I’ve caught myself in the last few years reacting to my Evangelical upbringing around conversion. Why does it have to look and sound one way for everyone? It’s as if to say, “Come, go through the motions, say the magic words, and you can be sure your name is in the Book of Life.” It’s only been recently that I realized my reaction has been mostly passive and negative. I’ve reacted in a way that hasn’t proactive in finding words, images and stories to frame how I understand a theology of conversion. But I think things are slowly starting to piece themselves together again. I trust that my interaction with God is true, and my experiences are trustworthy, but I no longer feel that my experience needs to be someone else’s. My experience of God is not normative for everyone else and it doesn’t have to be. Salvation can take on many forms and happens all around us. When it happens I know that it has an individual component as well as a communal one. It involves my life story and a community of people who embody the truth of salvation in the world. Salvation is never a proper formulation of words, and it is never isolated and abstracted from real life.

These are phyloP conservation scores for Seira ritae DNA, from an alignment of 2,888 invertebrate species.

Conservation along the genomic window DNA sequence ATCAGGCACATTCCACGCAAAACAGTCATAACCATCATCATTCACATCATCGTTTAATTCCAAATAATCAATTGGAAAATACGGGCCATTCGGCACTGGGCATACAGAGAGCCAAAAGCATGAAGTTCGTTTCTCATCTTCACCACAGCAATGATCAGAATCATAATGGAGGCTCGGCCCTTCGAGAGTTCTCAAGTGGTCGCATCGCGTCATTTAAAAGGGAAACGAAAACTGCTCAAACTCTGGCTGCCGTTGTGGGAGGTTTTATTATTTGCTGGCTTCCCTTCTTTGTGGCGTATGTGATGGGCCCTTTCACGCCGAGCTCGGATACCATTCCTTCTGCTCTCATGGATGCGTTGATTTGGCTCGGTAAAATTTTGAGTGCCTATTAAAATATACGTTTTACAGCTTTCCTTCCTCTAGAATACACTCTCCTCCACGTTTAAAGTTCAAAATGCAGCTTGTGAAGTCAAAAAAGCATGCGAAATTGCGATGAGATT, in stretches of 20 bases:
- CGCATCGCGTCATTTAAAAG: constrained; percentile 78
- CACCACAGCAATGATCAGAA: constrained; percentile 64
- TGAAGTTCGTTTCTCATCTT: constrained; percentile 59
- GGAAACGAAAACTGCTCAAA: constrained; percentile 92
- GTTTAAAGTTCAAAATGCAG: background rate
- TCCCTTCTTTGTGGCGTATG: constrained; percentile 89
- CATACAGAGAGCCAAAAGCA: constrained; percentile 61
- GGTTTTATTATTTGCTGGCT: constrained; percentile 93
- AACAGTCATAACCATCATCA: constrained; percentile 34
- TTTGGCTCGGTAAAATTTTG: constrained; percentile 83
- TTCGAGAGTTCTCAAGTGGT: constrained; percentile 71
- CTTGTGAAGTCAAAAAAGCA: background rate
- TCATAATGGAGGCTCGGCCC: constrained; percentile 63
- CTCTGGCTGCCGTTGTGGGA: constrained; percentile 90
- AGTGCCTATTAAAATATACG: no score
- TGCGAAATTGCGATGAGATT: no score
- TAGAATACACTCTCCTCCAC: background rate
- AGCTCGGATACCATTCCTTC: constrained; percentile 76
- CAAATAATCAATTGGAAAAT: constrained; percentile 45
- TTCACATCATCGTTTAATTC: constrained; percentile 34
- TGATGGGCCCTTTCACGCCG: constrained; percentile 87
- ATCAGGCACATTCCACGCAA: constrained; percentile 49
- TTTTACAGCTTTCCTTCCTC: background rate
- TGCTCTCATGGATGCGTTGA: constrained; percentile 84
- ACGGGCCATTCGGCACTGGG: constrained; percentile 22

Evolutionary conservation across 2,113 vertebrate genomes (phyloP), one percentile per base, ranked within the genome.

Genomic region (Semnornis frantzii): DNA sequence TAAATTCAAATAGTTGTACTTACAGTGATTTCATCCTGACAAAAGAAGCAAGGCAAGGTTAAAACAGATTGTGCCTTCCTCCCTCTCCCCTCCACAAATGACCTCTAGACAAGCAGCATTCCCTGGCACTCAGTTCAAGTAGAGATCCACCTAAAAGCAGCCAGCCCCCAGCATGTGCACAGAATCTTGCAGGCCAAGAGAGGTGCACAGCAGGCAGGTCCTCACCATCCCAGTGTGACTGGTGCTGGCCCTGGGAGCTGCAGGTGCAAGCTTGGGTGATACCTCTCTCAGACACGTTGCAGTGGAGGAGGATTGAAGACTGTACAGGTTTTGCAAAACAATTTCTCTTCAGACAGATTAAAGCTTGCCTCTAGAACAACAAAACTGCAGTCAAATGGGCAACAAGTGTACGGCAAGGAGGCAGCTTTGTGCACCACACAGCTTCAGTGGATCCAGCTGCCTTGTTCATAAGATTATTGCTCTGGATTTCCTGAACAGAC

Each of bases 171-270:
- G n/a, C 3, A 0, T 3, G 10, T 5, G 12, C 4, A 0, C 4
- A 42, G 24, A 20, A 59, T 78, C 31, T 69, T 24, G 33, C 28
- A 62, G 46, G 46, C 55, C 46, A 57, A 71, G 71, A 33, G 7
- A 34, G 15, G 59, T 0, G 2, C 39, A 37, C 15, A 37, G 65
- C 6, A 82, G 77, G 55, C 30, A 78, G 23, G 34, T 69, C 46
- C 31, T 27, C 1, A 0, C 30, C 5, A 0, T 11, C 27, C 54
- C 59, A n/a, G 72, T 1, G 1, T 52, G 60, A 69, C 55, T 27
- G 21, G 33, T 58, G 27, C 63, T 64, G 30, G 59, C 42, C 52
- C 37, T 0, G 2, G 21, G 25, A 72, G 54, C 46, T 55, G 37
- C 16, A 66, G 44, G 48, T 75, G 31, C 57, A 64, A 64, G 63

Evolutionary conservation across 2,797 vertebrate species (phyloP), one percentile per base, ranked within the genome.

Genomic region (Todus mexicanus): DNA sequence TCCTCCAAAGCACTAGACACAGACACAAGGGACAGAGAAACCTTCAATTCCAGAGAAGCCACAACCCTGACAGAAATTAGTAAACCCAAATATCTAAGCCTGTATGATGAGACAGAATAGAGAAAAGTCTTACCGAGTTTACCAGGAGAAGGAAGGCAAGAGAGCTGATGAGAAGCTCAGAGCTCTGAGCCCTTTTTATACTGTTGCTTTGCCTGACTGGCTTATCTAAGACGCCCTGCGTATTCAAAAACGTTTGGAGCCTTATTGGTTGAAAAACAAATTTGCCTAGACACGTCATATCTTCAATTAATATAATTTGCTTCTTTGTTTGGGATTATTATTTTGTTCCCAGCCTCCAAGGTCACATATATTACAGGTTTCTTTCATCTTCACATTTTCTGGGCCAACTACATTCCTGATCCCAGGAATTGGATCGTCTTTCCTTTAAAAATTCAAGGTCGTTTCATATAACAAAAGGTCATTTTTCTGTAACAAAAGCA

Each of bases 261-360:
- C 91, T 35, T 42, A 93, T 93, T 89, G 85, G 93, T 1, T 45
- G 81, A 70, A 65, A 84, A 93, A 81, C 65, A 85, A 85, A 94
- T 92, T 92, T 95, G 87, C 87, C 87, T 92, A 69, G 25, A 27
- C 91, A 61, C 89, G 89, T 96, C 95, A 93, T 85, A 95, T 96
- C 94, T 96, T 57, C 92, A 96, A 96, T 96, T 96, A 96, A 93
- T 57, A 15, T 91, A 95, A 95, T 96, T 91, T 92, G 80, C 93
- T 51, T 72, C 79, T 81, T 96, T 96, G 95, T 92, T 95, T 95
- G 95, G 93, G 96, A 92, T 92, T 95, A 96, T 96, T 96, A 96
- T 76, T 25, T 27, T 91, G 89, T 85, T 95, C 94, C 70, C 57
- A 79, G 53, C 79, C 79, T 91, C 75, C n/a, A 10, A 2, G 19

What seems to me to be normative are the fruits, the practices, the outcomes of an authentic experience. So then conversion becomes more about the entire journey of one’s life and how that person was faithful to God given what they had. It is about “biography as theology,” a life living out its convictions rather than paying lip service to them. I appreciates the seed of God within all people, while recognizing that we may not always in line with that seed. This helps me appreciate more where people are at in their journey, trusting that God has led them to this place. I don’t have to feel like I need to club them over the head with my ideas (though I still am guilty of this). I can invite them to enter a new space, or try and experience or interact with God in a new way, but not because they are wrong, but because I too want them to taste and see that the Lord is good for themselves.